Management & Operations

The Road to Standardizing Fare Collection

Posted on August 1, 2003 by By Janna Starcic, Associate Editor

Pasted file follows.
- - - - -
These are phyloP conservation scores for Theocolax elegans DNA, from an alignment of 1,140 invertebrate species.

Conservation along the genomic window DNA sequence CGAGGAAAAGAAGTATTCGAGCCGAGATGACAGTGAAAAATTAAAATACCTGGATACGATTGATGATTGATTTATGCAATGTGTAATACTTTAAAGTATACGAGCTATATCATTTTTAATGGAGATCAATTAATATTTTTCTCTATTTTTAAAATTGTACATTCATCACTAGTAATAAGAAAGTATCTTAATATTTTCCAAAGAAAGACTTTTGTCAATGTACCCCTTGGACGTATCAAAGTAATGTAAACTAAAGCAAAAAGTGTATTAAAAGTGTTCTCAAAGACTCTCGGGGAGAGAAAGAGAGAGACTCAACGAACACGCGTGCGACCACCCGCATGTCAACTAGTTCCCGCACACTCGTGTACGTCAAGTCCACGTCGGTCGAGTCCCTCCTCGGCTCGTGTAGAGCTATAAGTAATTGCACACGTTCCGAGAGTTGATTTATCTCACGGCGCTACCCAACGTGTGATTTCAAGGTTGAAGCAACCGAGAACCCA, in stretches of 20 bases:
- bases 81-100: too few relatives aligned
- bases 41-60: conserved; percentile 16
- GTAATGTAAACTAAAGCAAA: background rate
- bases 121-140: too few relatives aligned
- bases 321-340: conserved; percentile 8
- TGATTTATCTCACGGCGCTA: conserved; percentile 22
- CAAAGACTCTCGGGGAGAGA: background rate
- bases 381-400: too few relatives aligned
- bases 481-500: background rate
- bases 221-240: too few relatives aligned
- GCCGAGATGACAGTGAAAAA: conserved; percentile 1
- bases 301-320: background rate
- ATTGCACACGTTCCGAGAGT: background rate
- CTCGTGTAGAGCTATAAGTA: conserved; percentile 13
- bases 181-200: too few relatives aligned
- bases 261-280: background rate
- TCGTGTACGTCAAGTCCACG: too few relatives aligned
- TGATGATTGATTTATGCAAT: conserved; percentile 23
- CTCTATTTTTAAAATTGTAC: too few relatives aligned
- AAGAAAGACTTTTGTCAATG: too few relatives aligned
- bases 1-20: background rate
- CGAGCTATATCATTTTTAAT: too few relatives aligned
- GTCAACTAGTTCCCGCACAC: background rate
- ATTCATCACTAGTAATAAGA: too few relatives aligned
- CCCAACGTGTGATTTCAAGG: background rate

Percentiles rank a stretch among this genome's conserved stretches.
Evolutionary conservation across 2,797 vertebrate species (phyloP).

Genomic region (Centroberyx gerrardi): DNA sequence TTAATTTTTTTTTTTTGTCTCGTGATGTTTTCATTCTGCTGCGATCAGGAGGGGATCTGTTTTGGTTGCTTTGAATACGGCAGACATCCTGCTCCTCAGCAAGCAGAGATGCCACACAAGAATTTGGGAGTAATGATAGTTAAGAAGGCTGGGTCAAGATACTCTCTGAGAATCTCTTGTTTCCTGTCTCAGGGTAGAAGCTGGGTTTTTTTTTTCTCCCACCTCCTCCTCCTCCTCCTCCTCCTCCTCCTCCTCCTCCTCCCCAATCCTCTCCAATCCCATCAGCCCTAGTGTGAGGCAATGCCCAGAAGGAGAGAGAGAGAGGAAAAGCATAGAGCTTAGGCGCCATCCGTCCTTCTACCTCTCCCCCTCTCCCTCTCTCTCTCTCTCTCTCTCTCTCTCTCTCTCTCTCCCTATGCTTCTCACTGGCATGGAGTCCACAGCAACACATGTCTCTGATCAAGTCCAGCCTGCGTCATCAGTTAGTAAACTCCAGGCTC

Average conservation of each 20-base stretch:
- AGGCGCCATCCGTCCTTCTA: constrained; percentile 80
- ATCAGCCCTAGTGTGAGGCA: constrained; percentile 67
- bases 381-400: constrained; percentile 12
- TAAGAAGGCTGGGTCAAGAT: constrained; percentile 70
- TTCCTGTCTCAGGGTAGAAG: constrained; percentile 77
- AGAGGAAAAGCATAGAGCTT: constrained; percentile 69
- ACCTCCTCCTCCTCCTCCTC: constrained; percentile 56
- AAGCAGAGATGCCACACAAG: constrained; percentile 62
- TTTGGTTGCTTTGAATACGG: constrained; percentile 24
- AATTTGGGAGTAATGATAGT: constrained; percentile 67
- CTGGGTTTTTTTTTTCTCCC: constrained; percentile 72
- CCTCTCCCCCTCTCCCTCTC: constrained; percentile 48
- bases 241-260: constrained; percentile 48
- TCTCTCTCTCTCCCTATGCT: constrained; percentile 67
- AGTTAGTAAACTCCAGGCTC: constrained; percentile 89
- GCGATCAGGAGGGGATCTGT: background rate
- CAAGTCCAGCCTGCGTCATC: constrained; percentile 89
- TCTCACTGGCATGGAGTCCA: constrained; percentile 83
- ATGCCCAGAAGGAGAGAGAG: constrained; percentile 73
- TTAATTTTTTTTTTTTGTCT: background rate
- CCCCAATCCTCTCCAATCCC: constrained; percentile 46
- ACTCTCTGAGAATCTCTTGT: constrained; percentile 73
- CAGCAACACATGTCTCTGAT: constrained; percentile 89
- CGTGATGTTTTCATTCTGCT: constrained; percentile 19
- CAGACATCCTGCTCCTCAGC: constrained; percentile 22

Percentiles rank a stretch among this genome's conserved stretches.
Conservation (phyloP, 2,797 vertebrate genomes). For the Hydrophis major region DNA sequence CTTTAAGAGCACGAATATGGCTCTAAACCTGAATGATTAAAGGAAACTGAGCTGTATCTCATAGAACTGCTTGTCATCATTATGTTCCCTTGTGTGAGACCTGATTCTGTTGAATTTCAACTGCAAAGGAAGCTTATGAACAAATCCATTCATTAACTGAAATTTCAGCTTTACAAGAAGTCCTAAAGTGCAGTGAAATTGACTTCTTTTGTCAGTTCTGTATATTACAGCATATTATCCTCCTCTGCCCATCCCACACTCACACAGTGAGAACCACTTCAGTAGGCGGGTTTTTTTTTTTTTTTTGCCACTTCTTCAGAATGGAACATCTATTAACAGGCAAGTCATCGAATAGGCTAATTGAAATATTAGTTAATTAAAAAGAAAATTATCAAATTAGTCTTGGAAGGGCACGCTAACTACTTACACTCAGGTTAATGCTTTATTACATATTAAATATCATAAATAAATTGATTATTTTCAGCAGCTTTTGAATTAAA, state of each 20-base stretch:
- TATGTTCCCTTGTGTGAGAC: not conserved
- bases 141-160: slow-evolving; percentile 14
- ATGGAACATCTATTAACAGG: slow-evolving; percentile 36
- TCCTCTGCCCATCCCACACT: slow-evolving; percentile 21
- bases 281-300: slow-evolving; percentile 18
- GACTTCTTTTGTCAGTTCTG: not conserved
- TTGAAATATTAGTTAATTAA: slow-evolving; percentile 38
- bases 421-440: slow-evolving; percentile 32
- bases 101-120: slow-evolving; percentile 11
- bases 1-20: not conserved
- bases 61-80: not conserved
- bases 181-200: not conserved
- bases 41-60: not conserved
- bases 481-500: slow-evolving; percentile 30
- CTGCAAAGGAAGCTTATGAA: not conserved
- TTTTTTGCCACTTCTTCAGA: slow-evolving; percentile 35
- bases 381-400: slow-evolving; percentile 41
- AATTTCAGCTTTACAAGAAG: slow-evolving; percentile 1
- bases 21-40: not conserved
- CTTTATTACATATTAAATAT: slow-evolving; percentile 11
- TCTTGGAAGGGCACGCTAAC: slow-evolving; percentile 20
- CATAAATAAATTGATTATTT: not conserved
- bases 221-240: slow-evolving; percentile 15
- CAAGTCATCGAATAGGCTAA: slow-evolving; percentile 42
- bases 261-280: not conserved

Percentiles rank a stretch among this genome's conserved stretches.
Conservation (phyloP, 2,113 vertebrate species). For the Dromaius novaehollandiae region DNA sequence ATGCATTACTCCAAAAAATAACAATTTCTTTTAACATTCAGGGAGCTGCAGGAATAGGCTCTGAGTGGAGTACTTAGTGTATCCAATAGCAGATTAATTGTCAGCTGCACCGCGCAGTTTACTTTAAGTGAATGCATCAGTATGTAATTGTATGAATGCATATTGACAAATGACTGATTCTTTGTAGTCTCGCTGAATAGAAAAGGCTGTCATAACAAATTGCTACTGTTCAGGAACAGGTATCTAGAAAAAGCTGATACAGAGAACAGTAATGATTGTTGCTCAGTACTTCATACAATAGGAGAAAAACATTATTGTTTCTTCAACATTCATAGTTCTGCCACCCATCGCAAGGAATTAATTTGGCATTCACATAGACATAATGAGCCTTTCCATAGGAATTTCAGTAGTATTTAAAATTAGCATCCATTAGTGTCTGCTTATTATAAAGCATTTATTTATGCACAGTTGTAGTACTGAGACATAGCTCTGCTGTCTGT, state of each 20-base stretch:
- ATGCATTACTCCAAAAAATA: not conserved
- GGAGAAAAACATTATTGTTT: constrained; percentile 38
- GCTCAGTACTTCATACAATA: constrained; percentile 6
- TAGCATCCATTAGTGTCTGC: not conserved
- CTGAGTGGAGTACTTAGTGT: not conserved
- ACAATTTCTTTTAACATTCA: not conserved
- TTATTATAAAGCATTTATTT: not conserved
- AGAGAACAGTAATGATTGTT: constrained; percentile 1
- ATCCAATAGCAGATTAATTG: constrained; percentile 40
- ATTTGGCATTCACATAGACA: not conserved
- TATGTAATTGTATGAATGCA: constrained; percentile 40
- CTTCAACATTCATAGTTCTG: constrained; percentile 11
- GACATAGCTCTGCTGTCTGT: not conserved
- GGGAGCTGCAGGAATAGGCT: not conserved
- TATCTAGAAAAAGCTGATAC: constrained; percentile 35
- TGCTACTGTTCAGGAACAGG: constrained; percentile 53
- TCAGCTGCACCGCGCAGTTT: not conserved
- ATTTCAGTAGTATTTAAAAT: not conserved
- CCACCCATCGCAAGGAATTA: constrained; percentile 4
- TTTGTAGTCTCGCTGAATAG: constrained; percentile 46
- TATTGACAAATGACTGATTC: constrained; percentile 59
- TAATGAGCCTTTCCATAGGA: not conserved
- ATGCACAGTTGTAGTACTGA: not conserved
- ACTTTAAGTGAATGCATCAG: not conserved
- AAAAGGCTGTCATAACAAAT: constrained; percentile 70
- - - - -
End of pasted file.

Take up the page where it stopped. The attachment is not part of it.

There are nearly 30 transit systems within the San Francisco area alone. Wouldn’t it be nice to be able to use one fare card for all of them? That’s just what a group of rail system CEOs had in mind when they approached the American Public Transportation Association (APTA) with the request to standardize fare collection systems more than one year ago. Motivating factors There are several motivating factors for turning toward a standardized system. Installing a fare card system, even in a mid-size transit agency, is extremely expensive. “Big cities are spending well over $100 million per system to install a fare card system. The cost over the long run is pretty substantial as well,” says Tony Kouneski, APTA’s vice president of member services. “With standards, you can improve your ability to install these things and maintain them from a cost standpoint.” Interoperability is another long-term issue to consider. Standards will enable transit agencies to implement regional passes that will allow customers to easily and conveniently transfer from one mode of transportation to another. “The ability to go from city to city using [one] fare card would be very attractive to many organizations,” Kouneski says. Standards are also a good idea from a maintenance standpoint. “Having an open architecture that doesn’t lock you in to one particular supplier in the future means you have much more control with standards,” he says. The Federal Transit Administration (FTA) has an interest in developing interoperability as well, says Thomas Parker, group manager for Bay Area Rapid Transit’s automatic fare collection. Parker is also chair of APTA’s Universal Transit Farecard Stakeholders group (UTFS), which is overseeing the standardization project. “[Standards are] something that the FTA feels will be beneficial to the consumer because the customer does not want to carry nine different cards to ride a system, especially in places like San Francisco where you have 28 to 30 different agencies,” says Parker. “If we were able to standardize a smart card solution for transit agencies, this would allow us to develop regional interoperability, which we have been struggling with for a very long time.” “It’s crucial for all transit operators to agree upon standards that manage and monitor all of these new systems,” says Jane Matsumoto, universal fare system project manager for the Los Angeles County Metropolitan Transportation Authority. “Interoperability is one thing, but recognizing that if we are going to pursue investing a lot of public money in expensive technology projects, we could all benefit from having standards established for the industry.” Another beneficial outcome of standardization is the creation of a competitive environment in regard to manufacturers. “When you level the playing field and you give everybody the same opportunity to participate — this creates competition,” Parker says. “When you create competition, you tend to make the costs cheaper and the quality better.” Agencies, suppliers unite The UTFS is composed of 33 U.S. rail agencies and a handful of manufacturers, and is then broken down into various committees. “We’ve raised close to $400,000 from the transit systems and suppliers and a series of grants from the joint program office of the U.S. Department of Transportation and the FTA,” says Kouneski. “So the federal government, the transit systems and the suppliers have all come together for this project, and APTA is coordinating it.” “[UTFS’] focus has been supporting standardization in a way that [agencies] can retain both the customer’s desire for interoperability — whether it’s between systems or even between suppliers’ gear within a single system — that still allows suppliers to innovate,” says Jim Karam, senior VP for engineering and program management at Cubic Transportation Systems Inc. The lack of standards helps to explain why fare collection systems in the U.S. are closed, proprietary, highly expensive and difficult to maintain, says Metavante Corp.’s Bastian Knoppers, VP for transit and card personalization. “With standardization, system capital and operational costs will decrease and customer convenience will increase with the end result providing increased ridership.” GFI Genfare’s Kim Green, VP of sales and marketing, also supports standardization. “Being able to incorporate any of the smart card technology into our fare collection systems will be made easier with the adoption of industry-wide standards.” Industry guidance When the standardization program was introduced to the leaders of the rail transit industry, one of their goals included guidance on how to buy a fare collection system that would serve more than one transit agency, says Thomas Peacock, APTA’s director of operations and technical services. “They wanted us to develop a decision-maker’s guide that would identify the key decision points for the procurement process,” he says. Key points included questions about the type of fare card to choose, such as a true smart card versus a cardboard magnetic card. Other questions the transit agencies wanted clarified were whether the cards should include the ability to pay for things besides the ride, such as a newspaper. Intellectual property policy The second goal of the standardization project was the development of an intellectual property policy. “This industry has a history of proprietary designs and once a single company has you, you are kind of at the mercy of that company,” Peacock says. “When you want to change something, that company has to go in and change the software. Since there’s no competition, they can charge you pretty much what they want.” In response, APTA’s UTFS group developed an intellectual property policy that states that if a company wants to participate in the standardization program, the customer must be allowed to use [the intellectual property] to get competition at no extra charge. Technical know-how The last goal is the technical standards themselves, which mainly deal with the interfaces. “We want to make it so the transit system can buy vendor A’s card, or B’s card or C’s card, and they’d all work on the same reader,” Peacock says. “We are not so concerned how the components work as a black box, as long as when they have to talk to some other component in the system that they do it in a common way.” The experts are determining how much information has to be stored, and how fast it has to be read. The new standards also aim to incorporate current systems. “There was also as much attention as possible being paid to legacy systems. If a transit agency has already invested a lot of money in a particular system, whatever new thing we do has to make it so that that was not a wasted investment,” Peacock says. “We’ve finished with the intellectual property policy and we’ve put it out, and it appears that all the major vendors have agreed to play by those rules,” Peacock says. The guidance portion is close to completion, and the technical aspects have reached the halfway point. “So, if this all goes the way it’s supposed to, it will make the job of buying a regional automated fare collection system a lot easier and less mysterious.”